the unease that recurs throughout Elizabethan and Jacobean drama. The fear is that the state can be saved by neither orthodoxy's creation of stability nor transgression's breaking of established patterns of corruption. Something is wrong with the world itself; therefore both the realm and its people face tragedies for which there is no resolution, no cure so complete that it would prevent orthodoxy and transgression from reappearing in their negative forms as stagnation and misrule. To Lever, it is central that ‘The heroes may have their faults of deficiency or

in The genres of Renaissance tragedy
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Yarington(?)’s Two Lamentable Tragedies
Lisa Hopkins and Gemma Leggott

Faversham the mistress of the house is charged to clean the house not of dust and grime but blood and signs of murder. As Richardson asserts, ‘women are given the task of dealing with the after-effects of the crimes, as households work together, but not equally, to suppress their transgressions’. 17 The running of the family household is not only disturbed and perverted but also distorted. Wendy Wall asserts that Renaissance cookbooks indicate that the slaughtering of wild stock as well as the disembowelling, boiling and butchering of animals’ body parts was usually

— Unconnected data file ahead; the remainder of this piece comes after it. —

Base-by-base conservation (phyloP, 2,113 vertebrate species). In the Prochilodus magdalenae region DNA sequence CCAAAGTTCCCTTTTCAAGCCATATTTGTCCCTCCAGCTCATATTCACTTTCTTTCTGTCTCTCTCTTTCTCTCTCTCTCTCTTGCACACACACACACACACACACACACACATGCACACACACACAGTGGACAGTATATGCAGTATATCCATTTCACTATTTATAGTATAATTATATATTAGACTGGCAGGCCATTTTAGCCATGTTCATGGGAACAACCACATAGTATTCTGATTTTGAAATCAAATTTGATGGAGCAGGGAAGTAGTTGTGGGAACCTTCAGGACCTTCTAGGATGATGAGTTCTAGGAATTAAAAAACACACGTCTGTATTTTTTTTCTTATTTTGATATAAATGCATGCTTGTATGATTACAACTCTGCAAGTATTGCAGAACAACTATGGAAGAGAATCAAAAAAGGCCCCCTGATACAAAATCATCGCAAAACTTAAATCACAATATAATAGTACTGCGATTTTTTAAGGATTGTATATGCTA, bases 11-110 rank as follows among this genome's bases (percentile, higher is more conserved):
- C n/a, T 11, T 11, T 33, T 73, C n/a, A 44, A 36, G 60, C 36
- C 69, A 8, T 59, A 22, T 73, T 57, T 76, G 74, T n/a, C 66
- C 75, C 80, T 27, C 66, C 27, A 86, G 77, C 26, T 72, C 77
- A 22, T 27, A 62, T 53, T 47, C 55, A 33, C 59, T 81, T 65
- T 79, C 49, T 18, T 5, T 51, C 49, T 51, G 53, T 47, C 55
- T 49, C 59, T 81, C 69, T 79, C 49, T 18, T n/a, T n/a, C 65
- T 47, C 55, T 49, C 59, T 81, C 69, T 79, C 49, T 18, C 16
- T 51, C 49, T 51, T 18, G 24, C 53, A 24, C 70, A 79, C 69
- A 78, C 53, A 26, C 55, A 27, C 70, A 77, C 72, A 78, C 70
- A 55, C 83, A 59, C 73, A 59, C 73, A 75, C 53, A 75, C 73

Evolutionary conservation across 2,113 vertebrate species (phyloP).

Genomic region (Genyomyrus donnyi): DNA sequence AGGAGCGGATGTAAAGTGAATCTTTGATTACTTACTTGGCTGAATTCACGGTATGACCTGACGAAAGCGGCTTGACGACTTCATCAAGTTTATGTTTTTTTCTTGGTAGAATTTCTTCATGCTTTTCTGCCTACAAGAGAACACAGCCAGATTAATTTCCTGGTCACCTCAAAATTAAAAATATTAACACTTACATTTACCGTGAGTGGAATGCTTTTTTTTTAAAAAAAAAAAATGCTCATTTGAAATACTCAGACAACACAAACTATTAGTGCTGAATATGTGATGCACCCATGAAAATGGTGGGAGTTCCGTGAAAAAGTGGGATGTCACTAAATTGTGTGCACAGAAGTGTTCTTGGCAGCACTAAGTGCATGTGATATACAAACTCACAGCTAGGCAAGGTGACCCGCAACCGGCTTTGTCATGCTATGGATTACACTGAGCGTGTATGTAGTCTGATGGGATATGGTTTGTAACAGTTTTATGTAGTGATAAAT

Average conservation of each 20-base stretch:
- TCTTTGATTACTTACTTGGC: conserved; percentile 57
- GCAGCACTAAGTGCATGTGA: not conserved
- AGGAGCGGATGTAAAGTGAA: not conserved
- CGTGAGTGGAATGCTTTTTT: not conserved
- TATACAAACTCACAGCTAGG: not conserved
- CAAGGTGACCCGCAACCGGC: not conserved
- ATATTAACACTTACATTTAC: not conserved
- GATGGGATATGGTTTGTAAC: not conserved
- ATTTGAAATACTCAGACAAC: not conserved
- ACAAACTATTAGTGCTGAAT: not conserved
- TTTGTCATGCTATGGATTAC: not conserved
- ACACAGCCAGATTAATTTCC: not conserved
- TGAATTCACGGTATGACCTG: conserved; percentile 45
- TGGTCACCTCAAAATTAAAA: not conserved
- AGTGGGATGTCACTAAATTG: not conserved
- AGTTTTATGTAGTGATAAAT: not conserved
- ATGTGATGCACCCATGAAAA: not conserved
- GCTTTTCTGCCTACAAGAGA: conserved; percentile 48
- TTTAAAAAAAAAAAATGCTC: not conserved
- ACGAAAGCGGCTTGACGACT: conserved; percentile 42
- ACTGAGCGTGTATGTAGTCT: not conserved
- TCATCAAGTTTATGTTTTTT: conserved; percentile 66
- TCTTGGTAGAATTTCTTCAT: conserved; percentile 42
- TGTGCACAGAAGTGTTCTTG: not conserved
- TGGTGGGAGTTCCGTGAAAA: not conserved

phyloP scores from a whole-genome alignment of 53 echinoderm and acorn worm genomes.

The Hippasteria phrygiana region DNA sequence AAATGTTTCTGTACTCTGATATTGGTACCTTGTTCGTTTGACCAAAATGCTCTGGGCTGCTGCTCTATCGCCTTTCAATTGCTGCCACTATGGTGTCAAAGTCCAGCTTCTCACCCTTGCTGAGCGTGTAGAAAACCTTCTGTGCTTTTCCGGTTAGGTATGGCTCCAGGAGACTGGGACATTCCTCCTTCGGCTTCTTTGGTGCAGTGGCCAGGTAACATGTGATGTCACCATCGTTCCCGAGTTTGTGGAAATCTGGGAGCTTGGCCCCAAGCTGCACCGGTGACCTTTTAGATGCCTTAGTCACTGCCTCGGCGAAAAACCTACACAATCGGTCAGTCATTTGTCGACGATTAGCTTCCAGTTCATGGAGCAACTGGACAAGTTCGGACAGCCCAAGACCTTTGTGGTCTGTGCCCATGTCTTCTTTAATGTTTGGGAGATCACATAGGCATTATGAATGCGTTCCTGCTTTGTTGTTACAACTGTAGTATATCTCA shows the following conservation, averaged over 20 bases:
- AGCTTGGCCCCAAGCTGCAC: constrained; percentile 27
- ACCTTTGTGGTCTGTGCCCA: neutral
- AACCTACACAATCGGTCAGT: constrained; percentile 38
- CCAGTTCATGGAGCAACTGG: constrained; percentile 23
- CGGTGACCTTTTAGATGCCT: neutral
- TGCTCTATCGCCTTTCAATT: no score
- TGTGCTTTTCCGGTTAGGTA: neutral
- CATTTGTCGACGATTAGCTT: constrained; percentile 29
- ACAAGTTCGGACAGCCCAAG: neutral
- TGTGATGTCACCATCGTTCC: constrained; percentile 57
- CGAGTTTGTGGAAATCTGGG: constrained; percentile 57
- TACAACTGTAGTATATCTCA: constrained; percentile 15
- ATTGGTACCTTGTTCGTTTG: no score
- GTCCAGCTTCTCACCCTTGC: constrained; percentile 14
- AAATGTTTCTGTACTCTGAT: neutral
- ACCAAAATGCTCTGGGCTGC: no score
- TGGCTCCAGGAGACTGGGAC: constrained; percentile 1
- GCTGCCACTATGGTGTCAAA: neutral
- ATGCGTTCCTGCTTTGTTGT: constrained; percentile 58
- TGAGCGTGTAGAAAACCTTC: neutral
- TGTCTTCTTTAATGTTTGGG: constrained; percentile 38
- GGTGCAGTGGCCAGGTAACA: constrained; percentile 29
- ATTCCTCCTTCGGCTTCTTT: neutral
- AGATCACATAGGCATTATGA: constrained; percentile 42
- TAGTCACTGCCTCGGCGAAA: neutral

in The genres of Renaissance tragedy
Elisabeth Bronfen

not so much the carnivalesque logic of comedies like A Midsummer Night’s Dream or Twelfth Night , in which, for a clearly limited period of time, official law is suspended, giving way to a play of transgressions. 17 Instead, making full use of the serial logic of TV drama, it draws on Shakespeare’s combination of parallel storylines, where those involving characters deemed socially lower are used to mirror and comment on those revolving around their superiors. The dramatic traffic on and around the thoroughfare not only offers a counterpoint to the violence

in Serial Shakespeare
Feminine fury and the contagiousness of theatrical passion
Kristine Steenbergh

. Eventually she commits suicide. Women of the second category, who do transgress into the male territory of revenge, are represented as out of control and deviant. 5 In The Spanish Tragedy , the character of Bel-imperia is clearly an exception to this rule. She is one of the driving forces behind the revenge plot: she decides to use her love for Horatio to further her revenge on the murderers of Don Andrea; writes a letter in

in Doing Kyd